Li-FeS2 AA vs AAA battery: Li-FeS2 or Lithium Iron Disulfide batteries are types of non-rechargeable AAA and AA lithium batteries featuring a typical voltage of 1.5 V, excellent capacity, and very long shelf life of up to or even more than 20 years.
The Open Circuit Voltage (OCV) of Li-FeS2 batteries is 1.8V, but as soon as the batteries are being discharged, the actual voltage drops down to 1.5V.
AAA Li-FeS2 batteries feature a typical capacity of 1100-1300 mAh, while AA Li-FeS2 batteries feature a typical capacity of 2700-3300 mAh.
Both AAA and AA Li-FeS2 batteries are used in high-drain applications and in stand-by applications where batteries must reliably operate even after years of not being used.
Li-Ion AA vs AAA battery: Li-Ion AA and AAA batteries are rechargeable batteries based on several lithium-ion chemistries with the voltage ranging from 3.2 to 3.7 volts and capacities of 350-600 mAh for AAA and 600-2000+ mAh for AA batteries.
Due to their voltage of 3.2 - 3.7 volts, Li-Ion AA and AAA batteries are not backward compatible with 1.5V AA and AAA batteries.
But, since lithium-ion AA and AAA batteries offer many advantages over non-rechargeable AA and AAA batteries, some devices support the use of both 1.5V non-rechargeable Zinc-Carbon, alkaline, and other 1.5V batteries, 3V non-rechargeable lithium batteries, and 3.2-3.7V rechargeable batteries.
Such devices are mostly LED flashlights and photo cameras and similar equipment.
Note: 1.5V battery may be replaced with 3.0-3.7V battery only if explicitly allowed by the device's manufacturer! Otherwise, voltage differences can damage or even destroy the device intended ONLY for 1.5V AA and AAA batteries.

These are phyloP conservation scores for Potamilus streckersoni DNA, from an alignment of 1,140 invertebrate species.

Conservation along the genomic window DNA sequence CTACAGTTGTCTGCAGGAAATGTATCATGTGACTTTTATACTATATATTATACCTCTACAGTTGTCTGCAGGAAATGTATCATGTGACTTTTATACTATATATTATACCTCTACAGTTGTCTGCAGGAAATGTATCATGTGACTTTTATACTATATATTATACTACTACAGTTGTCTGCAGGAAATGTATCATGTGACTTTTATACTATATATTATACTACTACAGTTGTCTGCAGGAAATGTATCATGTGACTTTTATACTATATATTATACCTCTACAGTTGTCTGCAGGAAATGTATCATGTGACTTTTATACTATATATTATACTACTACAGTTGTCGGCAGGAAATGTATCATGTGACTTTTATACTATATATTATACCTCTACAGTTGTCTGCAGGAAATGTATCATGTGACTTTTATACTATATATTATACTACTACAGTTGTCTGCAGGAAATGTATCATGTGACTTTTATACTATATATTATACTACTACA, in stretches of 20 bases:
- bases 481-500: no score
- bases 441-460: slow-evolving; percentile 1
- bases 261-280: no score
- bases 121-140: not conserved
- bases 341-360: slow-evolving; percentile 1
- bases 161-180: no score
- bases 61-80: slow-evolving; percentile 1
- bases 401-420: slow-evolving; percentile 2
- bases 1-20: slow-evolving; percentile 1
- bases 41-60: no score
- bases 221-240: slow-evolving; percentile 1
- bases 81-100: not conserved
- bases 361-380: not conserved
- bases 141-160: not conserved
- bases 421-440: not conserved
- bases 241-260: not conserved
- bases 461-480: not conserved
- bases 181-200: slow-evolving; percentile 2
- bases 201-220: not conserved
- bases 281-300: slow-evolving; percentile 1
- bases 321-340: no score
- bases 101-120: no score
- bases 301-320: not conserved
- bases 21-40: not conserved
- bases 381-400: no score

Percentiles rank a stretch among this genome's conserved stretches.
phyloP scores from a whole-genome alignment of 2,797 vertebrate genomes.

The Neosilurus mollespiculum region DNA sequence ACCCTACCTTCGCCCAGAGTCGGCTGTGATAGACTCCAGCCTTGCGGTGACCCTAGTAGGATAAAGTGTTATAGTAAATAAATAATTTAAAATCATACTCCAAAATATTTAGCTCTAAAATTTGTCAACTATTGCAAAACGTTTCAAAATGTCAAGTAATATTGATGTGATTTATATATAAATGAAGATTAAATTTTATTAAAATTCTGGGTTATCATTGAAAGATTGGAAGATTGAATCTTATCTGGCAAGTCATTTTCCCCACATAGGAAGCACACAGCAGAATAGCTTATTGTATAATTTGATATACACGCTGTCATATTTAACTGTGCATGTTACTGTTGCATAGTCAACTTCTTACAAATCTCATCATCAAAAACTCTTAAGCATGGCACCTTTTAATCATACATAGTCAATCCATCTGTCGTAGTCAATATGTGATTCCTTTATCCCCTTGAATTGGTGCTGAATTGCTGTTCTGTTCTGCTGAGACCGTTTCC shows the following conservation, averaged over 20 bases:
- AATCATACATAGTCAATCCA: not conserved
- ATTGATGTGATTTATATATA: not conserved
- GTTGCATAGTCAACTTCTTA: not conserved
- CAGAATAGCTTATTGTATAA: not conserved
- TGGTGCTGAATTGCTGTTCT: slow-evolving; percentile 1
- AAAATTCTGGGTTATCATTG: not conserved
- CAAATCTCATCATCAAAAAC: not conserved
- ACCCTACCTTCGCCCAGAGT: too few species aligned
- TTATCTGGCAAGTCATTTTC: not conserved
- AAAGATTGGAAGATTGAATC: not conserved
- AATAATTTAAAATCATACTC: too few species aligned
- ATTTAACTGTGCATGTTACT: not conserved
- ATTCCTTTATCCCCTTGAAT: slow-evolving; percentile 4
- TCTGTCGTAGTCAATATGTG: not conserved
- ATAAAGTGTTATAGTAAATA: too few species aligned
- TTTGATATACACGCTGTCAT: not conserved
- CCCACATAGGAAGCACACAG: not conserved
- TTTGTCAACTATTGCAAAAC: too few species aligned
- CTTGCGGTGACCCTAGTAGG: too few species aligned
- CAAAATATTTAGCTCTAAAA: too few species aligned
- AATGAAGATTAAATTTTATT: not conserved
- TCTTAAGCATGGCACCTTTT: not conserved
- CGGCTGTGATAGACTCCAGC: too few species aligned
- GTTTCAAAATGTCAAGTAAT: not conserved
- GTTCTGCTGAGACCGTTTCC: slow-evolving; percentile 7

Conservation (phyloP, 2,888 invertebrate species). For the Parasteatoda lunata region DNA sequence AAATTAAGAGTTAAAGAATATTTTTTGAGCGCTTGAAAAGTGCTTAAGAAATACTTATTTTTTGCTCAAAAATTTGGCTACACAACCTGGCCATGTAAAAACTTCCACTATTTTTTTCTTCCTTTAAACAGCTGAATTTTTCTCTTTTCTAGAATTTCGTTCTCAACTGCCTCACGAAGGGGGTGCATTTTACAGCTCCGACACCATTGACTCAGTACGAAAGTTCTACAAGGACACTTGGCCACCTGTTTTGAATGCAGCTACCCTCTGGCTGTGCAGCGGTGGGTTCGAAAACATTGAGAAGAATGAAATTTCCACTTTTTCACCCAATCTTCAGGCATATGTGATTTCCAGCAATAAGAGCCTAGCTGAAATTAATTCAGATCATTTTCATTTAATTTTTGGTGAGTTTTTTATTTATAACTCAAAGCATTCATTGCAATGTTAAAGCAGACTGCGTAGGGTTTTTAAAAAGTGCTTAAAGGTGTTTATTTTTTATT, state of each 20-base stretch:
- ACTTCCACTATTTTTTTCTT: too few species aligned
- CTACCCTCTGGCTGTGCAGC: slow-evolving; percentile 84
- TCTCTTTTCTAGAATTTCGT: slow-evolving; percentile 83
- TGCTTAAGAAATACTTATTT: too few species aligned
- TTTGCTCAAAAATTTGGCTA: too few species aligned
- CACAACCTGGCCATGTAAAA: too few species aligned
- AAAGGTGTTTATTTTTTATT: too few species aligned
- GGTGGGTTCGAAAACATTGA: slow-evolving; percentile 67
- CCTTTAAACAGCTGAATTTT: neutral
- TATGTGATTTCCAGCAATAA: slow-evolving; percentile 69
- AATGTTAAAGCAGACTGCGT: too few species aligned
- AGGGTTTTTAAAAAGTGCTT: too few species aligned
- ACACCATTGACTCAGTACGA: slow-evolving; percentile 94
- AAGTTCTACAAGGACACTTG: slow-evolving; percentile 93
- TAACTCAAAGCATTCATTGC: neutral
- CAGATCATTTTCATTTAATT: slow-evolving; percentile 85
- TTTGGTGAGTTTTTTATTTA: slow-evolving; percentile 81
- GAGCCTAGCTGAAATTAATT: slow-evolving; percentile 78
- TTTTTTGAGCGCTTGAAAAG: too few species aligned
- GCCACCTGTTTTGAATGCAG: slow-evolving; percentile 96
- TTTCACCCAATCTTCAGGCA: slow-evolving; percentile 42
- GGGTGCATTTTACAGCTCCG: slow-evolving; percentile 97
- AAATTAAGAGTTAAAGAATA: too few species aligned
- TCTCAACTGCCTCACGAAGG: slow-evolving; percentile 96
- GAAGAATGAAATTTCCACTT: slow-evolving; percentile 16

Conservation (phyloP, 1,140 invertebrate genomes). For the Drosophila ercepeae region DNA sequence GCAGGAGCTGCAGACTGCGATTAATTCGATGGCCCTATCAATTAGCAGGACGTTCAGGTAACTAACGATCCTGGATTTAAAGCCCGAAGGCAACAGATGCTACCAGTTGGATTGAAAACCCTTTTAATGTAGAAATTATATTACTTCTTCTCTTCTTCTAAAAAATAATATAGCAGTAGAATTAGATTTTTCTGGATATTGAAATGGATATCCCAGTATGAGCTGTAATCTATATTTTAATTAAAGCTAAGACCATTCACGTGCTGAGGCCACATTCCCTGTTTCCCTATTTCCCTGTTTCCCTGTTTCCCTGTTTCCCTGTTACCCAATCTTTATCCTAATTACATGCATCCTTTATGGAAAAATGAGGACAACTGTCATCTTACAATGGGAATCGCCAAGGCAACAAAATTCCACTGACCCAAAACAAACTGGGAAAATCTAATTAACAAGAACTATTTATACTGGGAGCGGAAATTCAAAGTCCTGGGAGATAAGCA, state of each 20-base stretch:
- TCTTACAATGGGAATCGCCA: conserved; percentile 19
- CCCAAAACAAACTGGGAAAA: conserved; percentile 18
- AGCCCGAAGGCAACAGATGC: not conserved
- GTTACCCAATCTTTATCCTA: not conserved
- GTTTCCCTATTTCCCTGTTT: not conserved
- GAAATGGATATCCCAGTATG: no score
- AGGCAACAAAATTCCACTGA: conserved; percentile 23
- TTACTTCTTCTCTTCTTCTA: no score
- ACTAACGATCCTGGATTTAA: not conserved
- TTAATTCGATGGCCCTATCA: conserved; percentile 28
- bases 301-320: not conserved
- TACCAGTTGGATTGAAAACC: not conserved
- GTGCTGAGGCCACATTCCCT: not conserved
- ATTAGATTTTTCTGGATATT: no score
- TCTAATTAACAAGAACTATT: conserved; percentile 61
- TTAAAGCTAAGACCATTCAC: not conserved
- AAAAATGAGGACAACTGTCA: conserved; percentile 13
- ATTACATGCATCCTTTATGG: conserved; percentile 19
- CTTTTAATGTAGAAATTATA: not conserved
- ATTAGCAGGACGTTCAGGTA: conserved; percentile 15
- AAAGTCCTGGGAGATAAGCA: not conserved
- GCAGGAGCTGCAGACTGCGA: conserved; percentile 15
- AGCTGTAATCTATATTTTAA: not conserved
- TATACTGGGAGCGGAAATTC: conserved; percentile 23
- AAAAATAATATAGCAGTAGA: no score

For more information about this topic feel free to check our Types of Lithium Battery Chemistries article.
Lithium 1.5V AA vs AAA battery: In order to make rechargeable lithium-ion batteries compatible with 1.5V AA and AAA battery devices, some manufacturers offer lithium-ion batteries with control electronics that convert the battery's internal 3.2-3.7V down to 1.5V.
Such batteries feature a nominal capacity of 400-600 mAh for AAA batteries and 1000-2000+ mAh for AA lithium 1.5V batteries.
In order to recharge them, such batteries either feature a USB charging plug or a micro-USB charging port/receptacle.
NiCd AA vs AAA battery: Nickel Cadmium AA and AAA batteries are some of the oldest types of rechargeable AA and AAA batteries.
NiCd batteries feature a nominal voltage of 1.2 volts and a nominal capacity of 300-500 mAh for AAA and 600-1000 mAh for AA batteries.
Although NiCd batteries are cheap, reliable, and are able to provide very strong currents, they also suffer from a strong memory effect, contain toxic metals, and support a relatively small number of charging/discharging cycles.
These are the reasons why NiCd batteries are being phased out in favor of low self-discharge Nickel Metal-Hydride (NiMH) batteries.
NiMH AA vs AAA battery: Nickel Metal-Hydride (NiMH) AAA and AA batteries are very popular types of rechargeable AAA and AA batteries, featuring nominal voltage of 1.2V and nominal capacity of 600-1300 mAh for AAA and 700-2800 mAh for AA batteries.